There was a great thread on Story-Games about Tribe 8, and in it +Brand Robins suggests Doom/Salvation tracks. In order for the players to improve the world and move it toward salvation, they need to sacrifice things that are important to their PCs. This may mean they get nothing (in the end) in return, and their sacrifice may be in vain. Or, they can tempt the impending doom to try to get a "win" (such as taking the fight to the Fatimas or trying to exterminate the Z'bri). In the end, it may benefit the PCs or their side, but it moves the setting toward it's inexorable doom. In addition to some great thoughts about community vs. individualism, there's a lot to chew on in that thread.

Next, comes two posts from the Fate Core crew. Invoking at a cost, which +Fred Hicks suggested here, dovetails extremely well with the Doom/Salvation concept. It completely plays to both the question, "What are you willing to pay to succeed?" and the idea that "winning" often means tempting things that are beyond your control. Next, this post by +Rob Donoghue discusses a novel way of handling secrets in the campaign. The Tribe 8 world is full about secrets. And now knowing which of those secrets is true, and either trying to use that information to advance your agenda or trying to use it to try to bring about salvation could lead down a path of failure, death, or even worse.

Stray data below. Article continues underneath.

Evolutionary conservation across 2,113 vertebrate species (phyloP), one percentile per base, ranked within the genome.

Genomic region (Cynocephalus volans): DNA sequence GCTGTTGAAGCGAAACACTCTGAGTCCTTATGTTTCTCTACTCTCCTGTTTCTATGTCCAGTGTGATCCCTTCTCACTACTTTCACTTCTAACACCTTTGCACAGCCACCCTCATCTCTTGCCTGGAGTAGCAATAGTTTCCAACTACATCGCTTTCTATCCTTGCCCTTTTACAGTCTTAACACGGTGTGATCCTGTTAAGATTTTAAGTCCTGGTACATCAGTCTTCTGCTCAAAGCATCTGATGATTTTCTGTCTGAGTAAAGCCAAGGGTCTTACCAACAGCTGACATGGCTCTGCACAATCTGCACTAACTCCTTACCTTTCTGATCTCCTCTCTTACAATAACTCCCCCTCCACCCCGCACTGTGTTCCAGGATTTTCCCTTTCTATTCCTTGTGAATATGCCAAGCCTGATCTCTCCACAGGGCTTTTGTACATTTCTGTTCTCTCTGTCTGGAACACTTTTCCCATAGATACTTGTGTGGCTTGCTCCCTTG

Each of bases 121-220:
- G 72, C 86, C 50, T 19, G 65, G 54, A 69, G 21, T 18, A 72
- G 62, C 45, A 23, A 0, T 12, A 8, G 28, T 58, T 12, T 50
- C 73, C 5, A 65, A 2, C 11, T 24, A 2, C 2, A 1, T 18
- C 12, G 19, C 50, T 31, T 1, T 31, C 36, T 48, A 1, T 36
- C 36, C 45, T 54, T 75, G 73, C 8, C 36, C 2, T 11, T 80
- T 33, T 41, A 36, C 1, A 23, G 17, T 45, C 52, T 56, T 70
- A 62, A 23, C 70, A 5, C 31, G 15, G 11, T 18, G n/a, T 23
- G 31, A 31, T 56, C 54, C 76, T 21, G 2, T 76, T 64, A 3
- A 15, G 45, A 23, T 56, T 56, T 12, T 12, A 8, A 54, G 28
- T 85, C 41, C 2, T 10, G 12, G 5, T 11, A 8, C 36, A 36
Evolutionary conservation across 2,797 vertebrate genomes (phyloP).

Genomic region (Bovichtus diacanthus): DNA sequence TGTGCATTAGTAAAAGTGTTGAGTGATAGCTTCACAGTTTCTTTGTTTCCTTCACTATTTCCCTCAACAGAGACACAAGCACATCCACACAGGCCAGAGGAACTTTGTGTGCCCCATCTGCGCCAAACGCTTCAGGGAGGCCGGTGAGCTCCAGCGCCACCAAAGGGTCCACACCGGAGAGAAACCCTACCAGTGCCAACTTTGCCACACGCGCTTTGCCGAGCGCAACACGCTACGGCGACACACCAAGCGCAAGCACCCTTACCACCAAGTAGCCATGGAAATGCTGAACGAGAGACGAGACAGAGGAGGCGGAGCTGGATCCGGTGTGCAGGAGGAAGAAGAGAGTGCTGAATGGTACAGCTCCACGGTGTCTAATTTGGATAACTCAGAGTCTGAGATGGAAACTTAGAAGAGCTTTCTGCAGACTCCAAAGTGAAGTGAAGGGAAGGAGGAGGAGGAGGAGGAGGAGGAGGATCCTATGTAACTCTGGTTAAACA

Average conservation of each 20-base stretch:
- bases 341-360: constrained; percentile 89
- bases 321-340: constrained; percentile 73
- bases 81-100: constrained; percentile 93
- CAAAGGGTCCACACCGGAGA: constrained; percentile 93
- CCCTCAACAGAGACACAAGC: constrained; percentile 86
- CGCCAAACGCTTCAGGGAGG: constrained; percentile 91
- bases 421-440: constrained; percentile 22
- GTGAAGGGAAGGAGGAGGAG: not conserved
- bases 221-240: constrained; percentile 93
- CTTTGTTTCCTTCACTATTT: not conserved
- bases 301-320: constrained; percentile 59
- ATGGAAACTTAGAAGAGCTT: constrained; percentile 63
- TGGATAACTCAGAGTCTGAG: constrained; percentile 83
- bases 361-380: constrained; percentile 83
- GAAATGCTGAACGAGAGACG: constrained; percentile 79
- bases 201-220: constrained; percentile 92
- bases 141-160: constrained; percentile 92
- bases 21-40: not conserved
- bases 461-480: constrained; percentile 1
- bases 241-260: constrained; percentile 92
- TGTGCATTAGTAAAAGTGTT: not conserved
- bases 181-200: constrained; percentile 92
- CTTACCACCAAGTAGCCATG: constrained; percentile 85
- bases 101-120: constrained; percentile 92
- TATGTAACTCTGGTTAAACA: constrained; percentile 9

Finally, to wrap things up are +Josh Roby and co's Destiny Deck, which I would kill to actually become a thing (even if it was just a virtual thing). I have a really strong feeling that the deck is a way to tie these elements together - secrets, doom vs. salvation, costs of success - in a thematic and cool way. So much so that I want to try to cobble together some images to use as cards, and figure out a system for doling them out.

So, that's what my brain is churning over as the gaming sectors come revving back to life. Oh, I also am going to have some Dark Phoenix Publishing fun soon.